Treasury 30-Year Bonds Drop as Investors Fight Fed

Treasury 30-year bonds dropped as investors bet on faster inflation even as Federal Reserve Chair Janet Yellen dismissed signs of rising consumer prices.

Benchmark 10-year notes fell for a third week after Yellen said June 18 that the Fed maintains its commitment to low interest rates. Gauges of expectations for consumer prices for periods from five to 30 years widened before the Commerce Department is forecast to report June 26 that the Fed’s preferred measure of inflation rose to the highest since October 2012. The Treasury will sell $107 billion of coupon debt next week.

“The market does seem to be fighting the Fed here,” said James Caron, who manages money in New York at Morgan Stanley Investment Management, which oversees $61 billion of fixed-income assets. “The market believes it’s only a matter of time before those inflation pressures start to manifest.”

The 30-year yield climbed two basis points, or 0.02 percentage point, on the week to 3.43 percent at 5 p.m. in New York, according to Bloomberg Bond Trader prices. It touched 3.50 percent, the most since May 12. The 3.375 percent security maturing May 2044 fell 12/32, or $3.75 per $1,000 face amount, to 98 29/32.

The benchmark 10-year note yield rose less than a basis point on the week to 2.61 percent, and is up from 2.48 percent at the end of May. The yield on two-year Treasuries added one basis point to 0.46 percent for a fourth weekly gain.

‘Risk Premium’

Treasury five-year break-even rates, which measure the difference between yields on benchmark notes and similar-maturity Treasury Inflation Protected Securities, were 2.09 percentage points, the highest since May 2013. The spread, which represent the bond market’s forecast for the pace of consumer price increases during the life of the debt, had been 1.98 percentage points a week ago.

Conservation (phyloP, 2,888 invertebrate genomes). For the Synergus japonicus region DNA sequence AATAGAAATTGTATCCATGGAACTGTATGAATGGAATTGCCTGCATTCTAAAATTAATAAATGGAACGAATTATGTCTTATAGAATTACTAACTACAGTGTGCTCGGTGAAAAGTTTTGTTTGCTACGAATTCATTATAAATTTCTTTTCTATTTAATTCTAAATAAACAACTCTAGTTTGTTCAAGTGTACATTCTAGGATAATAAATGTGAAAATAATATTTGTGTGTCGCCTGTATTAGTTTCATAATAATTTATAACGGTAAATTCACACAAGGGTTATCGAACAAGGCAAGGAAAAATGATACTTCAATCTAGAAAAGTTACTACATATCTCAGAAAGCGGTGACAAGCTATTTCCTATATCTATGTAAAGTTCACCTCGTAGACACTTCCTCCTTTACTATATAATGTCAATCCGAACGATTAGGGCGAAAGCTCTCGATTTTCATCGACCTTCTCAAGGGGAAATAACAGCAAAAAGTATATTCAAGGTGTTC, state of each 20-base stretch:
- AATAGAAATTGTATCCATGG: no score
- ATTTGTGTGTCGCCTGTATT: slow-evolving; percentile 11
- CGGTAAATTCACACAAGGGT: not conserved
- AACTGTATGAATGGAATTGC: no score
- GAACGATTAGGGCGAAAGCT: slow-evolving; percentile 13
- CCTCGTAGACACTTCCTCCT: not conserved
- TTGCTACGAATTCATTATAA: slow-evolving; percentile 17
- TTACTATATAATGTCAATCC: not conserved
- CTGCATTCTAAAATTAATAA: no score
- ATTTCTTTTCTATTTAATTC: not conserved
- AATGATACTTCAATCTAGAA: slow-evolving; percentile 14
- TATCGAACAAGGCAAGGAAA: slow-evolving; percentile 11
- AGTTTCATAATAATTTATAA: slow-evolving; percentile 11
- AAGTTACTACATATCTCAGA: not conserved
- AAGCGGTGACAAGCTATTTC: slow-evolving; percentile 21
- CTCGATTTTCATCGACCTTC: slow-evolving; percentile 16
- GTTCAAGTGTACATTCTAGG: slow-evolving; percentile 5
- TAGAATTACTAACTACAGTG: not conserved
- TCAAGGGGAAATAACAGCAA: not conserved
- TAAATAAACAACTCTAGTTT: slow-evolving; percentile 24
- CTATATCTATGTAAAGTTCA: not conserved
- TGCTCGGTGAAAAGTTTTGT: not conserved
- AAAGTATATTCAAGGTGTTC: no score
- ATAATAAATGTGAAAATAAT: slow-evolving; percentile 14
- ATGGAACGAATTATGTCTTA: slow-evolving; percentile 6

The 10-year break-even rate widened to 2.27 percentage points from 2.18 percentage points, and for 30-year bonds it climbed to 2.35 percentage points from 2.27 percentage points.

“The market is struggling with, will they overshoot in terms of easy money and what are the implications for longer-term inflation?” Margaret Kerins, the Chicago-based head of fixed-income strategy at Bank of Montreal, one of 22 primary dealer that trade with the central bank. “There’s uncertainty there that justifies a risk premium.”

Yellen, at her June 18 press conference, said that the consumer price index has “been a bit on the high side” while adding that the recent “data that we’re seeing is noisy.” She emphasized the Federal Open Market Committee’s view that rates are likely to stay low for a “considerable time.”

Personal Consumption

The Fed’s 2 percent inflation goal is based on the Commerce Department’s personal consumption expenditures price index, which rose 1.8 percent last month from a year earlier, according to the median estimate of 19 economists and strategists in a Bloomberg survey. That’s after a 1.6 percent gain in April that was the most since November 2012.

Fed policy makers at their June 17-18 meeting cut monthly debt purchases by $10 billion, to $35 billion, while leaving the target rate for overnight lending between banks in the range of zero to 0.25 percent, where it has been since December 2008.

Treasuries dropped on June 17 as the cost of living increased 0.4 percent in May from April, the biggest advance since February 2013, according to Labor Department data. It was the third monthly increase.

“The market is voting with its feet and lifting rates because it doesn’t agree with Yellen’s conclusion on CPI,” said Adrian Miller, director of fixed-income strategies at GMP Securities LLC in New York.

Note Auctions

The Treasury will sell $30 billion of two-year notes on June 24, $35 billion of five-year securities the next day and $29 billion of seven-year debt on June 26. It will also auction $13 billion of two-year floating-rate notes on June 25.

The U.S. government sold $7 billion of 30-year TIPS yesterday at a yield of 1.116 percent, versus the average forecast of 1.093 percent by seven of the Fed’s 22 primary dealers. The bid-to-cover ratio, which gauges demand by comparing the amount bid with the amount offered, was 2.76, up from 2.34 at the previous sale in February.

The primary dealers held $39.8 billion of Treasury notes and bonds as of June 11, up from $6.2 billion on May 23 and the most since Nov. 29, according to central bank data.

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